Final Fantasy sure has come a long way by this point. From having some baffling localisations where items and spells were limited to 4 letter words (do you wanna cast BRAK, AFIR OR HRM2?) to the most prestigious award in all of literature: making Allie and Tobi do a chuckle or two. Still, while FF9 has the luxury of a big boy vocabulary, it’s the appropriately otherworldly bluntness that makes me laugh the most. Like Quina ignoring everyone and announcing their intention to just go eat an NPC, or Steiner getting so mad at someone for putting other’s lives at risk that he’s just like MURDER: Y/N?

The whole game plays out like theatre, everyone's a little bit dramatic and everything is carefully placed for good scene composition and pratfalls. There’s always tension in the party, but in a fun way where you anticipate shenanigans, and not a tiresome way where everyone snarks and you anticipate a hastily written third act where they suddenly decide they like each other for no apparent reason.

I think the comparison to a theatre production is a very apt one. The game kind of primes you for such a mood by setting several of the cast as members of a theatre troupe, and this penchant for the dramatic and theatrical kind of sets the tone. Characters have strongly personalities and they cause a lot of friction amongst each other, and with all the things they see and come across. A lot of the comedy is really cheesy, but it contributes to a jolly, pleasant mood. One of my favourite characters for this type of thing is the really one-track-minded Qu called Quina. They grew up a little sheltered from the rest of the world, and doesn’t fully grasp social norms beyond the culinary arts. Their silly observations, pragmatism, and simplified outlook on life is infinitely charming to me. Quina is probably the most realistic depiction of what it would be like if you could communicate with an animal, in all of its disappointing glory, and I love every second of it.

Runners up: Killer 7, Dark Souls, VA-11 Hall-A

Biggest Surprise

Dillon's Rolling Western: The Last Ranger

Is that... *squints* Mighty the Armadillo?
Tower Defence games had its time in the spotlight for a while. They were never really elevated above simple time wasters however. You just didn’t really care all that much beyond the mechanical layer of the game. Dillon’s Rolling Western tried to address that by injecting personality into the style and presentation of the game, and giving you direct control over a character to add a more action-focused layer on the the whole thing.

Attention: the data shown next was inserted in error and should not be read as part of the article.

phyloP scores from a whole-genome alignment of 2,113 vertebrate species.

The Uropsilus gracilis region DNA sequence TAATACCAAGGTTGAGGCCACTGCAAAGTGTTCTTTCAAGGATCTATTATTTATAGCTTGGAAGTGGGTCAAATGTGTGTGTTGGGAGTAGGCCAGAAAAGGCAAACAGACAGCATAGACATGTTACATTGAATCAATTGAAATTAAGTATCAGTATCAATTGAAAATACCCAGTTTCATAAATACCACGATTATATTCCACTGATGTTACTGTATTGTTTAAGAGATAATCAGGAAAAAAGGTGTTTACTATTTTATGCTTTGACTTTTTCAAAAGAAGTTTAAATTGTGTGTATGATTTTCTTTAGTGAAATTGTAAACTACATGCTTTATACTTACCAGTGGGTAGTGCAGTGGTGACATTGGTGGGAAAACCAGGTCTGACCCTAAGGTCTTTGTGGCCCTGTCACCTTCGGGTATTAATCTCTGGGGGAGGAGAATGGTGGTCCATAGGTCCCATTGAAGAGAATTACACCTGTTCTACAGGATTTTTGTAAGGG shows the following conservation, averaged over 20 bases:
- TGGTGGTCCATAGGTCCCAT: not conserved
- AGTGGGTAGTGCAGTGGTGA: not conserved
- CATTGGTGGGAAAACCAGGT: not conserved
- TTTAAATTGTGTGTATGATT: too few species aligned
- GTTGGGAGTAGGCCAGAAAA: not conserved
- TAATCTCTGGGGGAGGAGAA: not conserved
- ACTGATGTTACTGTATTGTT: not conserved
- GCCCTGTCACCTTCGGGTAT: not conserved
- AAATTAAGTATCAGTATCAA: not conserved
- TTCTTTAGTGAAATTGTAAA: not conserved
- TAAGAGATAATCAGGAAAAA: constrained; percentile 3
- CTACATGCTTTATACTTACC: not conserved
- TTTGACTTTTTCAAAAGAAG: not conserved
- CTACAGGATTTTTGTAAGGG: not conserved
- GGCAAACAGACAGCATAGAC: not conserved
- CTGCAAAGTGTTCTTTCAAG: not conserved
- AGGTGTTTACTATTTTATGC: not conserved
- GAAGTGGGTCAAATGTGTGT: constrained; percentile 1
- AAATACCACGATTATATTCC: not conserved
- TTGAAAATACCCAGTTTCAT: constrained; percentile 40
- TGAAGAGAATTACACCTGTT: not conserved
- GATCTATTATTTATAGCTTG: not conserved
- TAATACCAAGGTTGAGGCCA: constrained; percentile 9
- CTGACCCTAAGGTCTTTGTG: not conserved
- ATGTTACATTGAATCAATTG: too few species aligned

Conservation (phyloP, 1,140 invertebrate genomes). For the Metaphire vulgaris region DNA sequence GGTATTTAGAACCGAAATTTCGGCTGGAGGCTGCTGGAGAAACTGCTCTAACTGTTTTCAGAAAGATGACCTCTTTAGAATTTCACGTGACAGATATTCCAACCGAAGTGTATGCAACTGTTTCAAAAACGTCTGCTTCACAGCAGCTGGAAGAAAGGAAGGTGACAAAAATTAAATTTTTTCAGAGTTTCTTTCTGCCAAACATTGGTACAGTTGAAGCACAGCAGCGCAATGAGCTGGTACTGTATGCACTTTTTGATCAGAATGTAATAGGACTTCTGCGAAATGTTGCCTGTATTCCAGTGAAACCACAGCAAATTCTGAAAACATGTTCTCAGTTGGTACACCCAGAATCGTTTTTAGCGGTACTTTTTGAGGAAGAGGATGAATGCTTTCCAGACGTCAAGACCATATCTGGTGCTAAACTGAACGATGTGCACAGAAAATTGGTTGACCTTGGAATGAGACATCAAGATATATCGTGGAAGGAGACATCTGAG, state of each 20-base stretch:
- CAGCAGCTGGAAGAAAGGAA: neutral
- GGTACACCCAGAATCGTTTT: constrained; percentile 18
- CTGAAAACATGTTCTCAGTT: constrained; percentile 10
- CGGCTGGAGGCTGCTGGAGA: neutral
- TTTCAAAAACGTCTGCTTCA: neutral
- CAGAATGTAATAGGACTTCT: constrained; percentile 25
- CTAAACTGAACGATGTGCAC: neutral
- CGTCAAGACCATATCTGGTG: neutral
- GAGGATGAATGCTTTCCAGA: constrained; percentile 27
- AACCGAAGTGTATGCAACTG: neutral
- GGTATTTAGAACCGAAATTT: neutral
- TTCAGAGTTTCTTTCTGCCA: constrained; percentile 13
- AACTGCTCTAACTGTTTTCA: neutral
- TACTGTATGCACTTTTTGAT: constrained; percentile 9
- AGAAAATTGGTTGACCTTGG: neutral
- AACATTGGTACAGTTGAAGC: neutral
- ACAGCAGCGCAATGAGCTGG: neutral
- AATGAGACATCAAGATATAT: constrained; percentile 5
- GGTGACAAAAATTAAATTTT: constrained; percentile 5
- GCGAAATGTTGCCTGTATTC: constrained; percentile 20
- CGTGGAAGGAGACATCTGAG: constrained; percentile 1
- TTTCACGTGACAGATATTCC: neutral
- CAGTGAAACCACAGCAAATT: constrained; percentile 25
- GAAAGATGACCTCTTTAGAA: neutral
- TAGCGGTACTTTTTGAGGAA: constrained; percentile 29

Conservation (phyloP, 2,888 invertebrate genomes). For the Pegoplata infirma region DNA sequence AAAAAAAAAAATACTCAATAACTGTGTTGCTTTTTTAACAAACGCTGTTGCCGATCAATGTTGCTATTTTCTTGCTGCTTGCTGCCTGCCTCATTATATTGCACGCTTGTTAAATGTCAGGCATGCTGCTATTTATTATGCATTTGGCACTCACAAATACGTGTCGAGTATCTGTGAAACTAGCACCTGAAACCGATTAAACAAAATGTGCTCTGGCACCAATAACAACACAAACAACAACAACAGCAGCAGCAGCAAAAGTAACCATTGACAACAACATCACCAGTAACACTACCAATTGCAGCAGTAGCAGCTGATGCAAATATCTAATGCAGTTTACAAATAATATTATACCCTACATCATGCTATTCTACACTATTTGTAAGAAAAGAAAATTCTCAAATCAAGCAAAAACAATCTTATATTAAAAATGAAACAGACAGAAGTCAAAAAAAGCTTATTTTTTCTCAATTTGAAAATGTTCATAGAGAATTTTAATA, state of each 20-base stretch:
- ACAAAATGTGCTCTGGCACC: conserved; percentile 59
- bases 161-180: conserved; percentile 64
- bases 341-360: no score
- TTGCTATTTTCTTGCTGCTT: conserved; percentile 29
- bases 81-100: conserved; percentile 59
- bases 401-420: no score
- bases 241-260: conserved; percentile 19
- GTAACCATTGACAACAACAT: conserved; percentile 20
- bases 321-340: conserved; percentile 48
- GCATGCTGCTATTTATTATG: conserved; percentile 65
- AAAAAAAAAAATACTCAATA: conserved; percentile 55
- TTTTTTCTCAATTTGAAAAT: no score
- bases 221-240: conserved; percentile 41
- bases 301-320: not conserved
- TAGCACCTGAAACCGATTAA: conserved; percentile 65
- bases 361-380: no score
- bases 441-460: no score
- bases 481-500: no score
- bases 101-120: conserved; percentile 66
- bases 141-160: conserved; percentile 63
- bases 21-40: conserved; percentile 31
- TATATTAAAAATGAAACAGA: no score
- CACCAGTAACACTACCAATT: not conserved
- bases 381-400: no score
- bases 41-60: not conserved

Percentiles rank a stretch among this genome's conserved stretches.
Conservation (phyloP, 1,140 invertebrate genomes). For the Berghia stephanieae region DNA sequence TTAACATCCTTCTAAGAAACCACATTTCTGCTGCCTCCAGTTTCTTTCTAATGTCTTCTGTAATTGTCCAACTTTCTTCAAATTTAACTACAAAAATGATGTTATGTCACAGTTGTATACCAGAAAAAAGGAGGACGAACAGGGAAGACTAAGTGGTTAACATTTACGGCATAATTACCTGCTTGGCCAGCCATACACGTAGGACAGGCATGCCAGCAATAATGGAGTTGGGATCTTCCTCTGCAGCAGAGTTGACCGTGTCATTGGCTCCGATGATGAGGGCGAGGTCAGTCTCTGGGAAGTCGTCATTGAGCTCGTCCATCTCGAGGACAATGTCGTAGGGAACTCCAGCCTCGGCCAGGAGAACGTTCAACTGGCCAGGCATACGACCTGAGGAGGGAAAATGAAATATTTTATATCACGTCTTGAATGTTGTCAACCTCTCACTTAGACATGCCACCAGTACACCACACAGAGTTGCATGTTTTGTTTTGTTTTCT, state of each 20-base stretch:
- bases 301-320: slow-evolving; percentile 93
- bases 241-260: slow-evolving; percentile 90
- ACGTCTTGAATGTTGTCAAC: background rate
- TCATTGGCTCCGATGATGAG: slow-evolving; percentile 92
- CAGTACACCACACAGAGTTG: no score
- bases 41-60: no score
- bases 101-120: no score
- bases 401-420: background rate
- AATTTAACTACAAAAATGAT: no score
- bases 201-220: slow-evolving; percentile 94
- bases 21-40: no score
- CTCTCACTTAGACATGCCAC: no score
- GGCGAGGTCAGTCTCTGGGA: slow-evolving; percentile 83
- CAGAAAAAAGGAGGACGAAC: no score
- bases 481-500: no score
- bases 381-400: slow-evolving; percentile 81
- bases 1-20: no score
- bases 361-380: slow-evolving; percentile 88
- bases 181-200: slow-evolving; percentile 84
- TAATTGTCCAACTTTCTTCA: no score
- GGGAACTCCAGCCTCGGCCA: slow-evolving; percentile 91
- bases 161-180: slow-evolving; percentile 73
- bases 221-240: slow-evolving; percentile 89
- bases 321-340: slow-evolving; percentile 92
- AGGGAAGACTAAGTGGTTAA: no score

I think what impressed me about this game was just the general quality of it. My expectations were super low, I think I got this game with some of those old Nintendo club stars and it was just sorta there in my downloads for a while. It’s hard to recommend because it’s such a high stress, unforgiving game that can feel devastating when you’ve invested 30 mins of nonstop action perfection only to insta-fail the mission with a simple mistake. But the visuals, the design, the combat, the ideas, and even the character writing were all like weirdly good for a downloadable game nobody’s ever told me anything about. Maybe this game will get the recognition it deserves on a Switch sequel, or even, god forbid,

Runners up: Chibi Robo: Park Patrol, Mario + Rabbids Kingdom Battle

Biggest Disappointment

Secret of Mana

It's not a slime! It's a rabbit! ....slime.
This game I always considered to be in the ‘holy trinity’ of great sci-fantasy SNES RPG’s everyone talks about alongside FFVI and Chrono Trigger. I’d always been meaning to play it, given the reputation I seem to have absorbed from gaming culture, generally. The Ghibli-evocative intro screen certainly looks the part, and it boasts an actual multiplayer co-operative experience! Impressive. Or it might be, if the combat wasn’t awful. I thought our setup must have been busted, as the hits seem to register a solid second after you hit a creature but Tobi assured me that he’d experienced the same thing on the original SNES hardware. Still, the real nail in the coffin for me was when we started getting to the dungeons. There are identical dead end rooms all over the game, and no loot. No reward for exploration. To be frank, these dungeons did not have level design. Furthermore, there were no other real redeeming qualities that make up for it. The plot was about the same as NES era final fantasy games, the systems were grindy… I just don’t know what people really saw in the game. If there’s a holy trinity, Terranigma or Earthbound are far, far, far more deserving.